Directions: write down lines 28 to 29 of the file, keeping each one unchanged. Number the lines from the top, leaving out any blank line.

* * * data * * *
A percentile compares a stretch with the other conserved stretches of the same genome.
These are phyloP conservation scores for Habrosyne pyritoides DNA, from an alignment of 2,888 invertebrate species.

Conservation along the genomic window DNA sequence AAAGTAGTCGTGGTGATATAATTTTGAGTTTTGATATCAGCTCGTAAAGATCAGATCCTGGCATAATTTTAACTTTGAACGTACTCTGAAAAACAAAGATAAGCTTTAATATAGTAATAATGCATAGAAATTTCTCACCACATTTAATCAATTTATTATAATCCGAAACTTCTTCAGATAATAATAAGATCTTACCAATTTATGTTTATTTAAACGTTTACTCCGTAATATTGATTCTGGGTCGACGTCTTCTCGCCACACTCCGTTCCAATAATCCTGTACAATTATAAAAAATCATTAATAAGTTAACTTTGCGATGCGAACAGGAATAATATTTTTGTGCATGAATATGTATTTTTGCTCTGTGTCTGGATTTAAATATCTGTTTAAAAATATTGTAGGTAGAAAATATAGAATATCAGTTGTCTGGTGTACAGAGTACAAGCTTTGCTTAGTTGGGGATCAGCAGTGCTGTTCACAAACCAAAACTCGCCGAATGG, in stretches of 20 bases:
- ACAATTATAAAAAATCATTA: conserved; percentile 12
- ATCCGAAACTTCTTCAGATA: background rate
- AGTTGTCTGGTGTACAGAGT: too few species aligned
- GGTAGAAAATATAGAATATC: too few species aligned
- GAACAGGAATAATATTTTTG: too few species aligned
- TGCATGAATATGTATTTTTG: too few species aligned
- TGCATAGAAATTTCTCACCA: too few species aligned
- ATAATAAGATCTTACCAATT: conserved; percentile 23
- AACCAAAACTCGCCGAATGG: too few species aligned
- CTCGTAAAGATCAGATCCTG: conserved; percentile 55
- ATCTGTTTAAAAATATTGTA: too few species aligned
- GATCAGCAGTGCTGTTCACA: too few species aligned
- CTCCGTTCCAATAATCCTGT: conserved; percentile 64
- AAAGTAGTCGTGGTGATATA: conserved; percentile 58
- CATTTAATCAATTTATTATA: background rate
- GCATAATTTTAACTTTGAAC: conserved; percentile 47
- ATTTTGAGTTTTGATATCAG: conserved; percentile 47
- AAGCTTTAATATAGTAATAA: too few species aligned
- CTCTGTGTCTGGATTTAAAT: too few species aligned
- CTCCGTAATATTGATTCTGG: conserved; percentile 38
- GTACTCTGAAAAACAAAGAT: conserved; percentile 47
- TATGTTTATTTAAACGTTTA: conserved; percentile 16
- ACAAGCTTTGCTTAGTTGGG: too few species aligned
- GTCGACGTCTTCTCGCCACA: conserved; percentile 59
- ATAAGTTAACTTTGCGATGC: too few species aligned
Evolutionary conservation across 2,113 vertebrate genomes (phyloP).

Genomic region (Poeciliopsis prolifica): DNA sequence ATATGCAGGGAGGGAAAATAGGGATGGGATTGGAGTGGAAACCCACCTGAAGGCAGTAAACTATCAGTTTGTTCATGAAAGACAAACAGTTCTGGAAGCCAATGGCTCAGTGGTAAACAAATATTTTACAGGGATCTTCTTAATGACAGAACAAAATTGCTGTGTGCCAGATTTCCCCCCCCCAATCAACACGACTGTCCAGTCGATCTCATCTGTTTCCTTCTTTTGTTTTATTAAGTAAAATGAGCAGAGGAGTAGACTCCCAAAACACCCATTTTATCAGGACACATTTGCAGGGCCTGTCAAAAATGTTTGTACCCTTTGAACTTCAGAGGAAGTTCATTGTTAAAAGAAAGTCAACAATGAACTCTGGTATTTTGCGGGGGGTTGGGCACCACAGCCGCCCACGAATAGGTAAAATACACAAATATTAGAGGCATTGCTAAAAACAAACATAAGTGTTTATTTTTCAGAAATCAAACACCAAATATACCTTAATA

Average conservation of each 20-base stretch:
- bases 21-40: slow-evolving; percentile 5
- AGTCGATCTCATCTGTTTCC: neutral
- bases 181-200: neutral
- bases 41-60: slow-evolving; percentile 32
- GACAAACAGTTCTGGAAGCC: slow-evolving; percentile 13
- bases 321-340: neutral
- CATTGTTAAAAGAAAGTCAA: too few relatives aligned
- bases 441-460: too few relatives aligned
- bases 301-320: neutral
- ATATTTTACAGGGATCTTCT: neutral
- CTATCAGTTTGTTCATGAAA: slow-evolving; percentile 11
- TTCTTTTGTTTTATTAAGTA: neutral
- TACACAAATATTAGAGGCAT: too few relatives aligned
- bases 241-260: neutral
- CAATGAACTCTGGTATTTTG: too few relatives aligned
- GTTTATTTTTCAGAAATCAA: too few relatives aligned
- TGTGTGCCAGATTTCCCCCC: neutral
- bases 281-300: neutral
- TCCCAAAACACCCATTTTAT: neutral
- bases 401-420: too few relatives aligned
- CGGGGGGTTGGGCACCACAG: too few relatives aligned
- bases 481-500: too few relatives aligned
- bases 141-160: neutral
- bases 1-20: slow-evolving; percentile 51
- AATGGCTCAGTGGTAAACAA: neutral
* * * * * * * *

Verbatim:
- ATAAGTTAACTTTGCGATGC: too few species aligned
Evolutionary conservation across 2,113 vertebrate genomes (phyloP).